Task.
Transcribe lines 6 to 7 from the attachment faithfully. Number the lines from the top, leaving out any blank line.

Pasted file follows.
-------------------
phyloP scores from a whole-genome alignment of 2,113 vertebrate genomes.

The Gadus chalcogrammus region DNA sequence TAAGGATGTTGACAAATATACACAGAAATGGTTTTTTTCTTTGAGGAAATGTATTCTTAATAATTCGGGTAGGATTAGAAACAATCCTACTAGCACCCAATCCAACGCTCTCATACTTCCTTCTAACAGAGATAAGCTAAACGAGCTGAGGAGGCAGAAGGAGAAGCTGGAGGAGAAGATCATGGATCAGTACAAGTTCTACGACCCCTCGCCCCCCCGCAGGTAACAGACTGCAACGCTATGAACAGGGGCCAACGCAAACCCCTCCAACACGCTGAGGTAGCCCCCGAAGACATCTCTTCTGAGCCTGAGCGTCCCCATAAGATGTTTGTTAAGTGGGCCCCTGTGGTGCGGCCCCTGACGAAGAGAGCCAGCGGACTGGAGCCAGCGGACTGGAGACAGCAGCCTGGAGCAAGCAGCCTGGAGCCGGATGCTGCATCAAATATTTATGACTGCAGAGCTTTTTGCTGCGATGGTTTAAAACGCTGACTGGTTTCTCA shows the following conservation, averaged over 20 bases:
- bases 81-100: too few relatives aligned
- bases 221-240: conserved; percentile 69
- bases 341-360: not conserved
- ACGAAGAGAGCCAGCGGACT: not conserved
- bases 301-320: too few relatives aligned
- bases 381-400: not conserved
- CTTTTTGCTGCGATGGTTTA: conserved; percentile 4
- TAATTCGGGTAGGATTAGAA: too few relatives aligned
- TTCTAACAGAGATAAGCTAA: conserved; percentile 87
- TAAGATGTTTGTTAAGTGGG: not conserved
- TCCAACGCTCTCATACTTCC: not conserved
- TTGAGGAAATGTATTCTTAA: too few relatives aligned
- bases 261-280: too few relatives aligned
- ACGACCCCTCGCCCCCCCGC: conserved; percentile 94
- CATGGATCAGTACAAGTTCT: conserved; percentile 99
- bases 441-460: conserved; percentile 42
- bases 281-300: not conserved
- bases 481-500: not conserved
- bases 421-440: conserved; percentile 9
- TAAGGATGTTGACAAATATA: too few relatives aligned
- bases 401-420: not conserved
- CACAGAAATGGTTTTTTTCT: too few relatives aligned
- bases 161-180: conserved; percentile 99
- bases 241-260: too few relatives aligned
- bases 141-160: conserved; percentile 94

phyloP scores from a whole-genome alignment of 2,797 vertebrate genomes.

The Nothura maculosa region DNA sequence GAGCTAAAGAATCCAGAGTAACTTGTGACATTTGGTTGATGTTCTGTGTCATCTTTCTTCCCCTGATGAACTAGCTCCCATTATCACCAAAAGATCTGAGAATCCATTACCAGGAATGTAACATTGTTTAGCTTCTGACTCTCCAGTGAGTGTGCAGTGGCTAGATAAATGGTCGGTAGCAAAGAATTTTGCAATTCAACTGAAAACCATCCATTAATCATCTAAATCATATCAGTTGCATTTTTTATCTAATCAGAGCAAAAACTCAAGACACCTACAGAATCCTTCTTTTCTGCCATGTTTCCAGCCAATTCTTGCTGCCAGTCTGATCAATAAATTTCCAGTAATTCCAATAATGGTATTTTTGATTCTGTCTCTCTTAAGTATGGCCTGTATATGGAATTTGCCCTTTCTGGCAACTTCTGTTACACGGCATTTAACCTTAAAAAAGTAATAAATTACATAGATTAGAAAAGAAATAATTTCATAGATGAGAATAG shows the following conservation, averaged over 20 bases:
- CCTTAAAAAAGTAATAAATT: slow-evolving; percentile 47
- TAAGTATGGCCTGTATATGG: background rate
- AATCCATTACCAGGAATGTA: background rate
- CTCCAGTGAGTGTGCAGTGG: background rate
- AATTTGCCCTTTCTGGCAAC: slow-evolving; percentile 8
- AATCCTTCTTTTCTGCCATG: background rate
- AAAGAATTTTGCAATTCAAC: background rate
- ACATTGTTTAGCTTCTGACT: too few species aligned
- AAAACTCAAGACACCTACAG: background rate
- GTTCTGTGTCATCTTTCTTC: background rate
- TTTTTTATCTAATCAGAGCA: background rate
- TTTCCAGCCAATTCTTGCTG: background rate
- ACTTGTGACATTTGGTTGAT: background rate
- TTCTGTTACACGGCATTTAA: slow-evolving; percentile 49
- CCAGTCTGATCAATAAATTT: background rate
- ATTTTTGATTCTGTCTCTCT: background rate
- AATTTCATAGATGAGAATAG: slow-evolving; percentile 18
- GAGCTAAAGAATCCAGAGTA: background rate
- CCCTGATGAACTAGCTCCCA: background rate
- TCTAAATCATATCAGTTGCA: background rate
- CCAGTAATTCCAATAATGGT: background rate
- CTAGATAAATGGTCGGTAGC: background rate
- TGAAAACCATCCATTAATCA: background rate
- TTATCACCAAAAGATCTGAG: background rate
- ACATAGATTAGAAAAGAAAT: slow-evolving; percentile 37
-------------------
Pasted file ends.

- ACGAAGAGAGCCAGCGGACT: not conserved
- bases 301-320: too few relatives aligned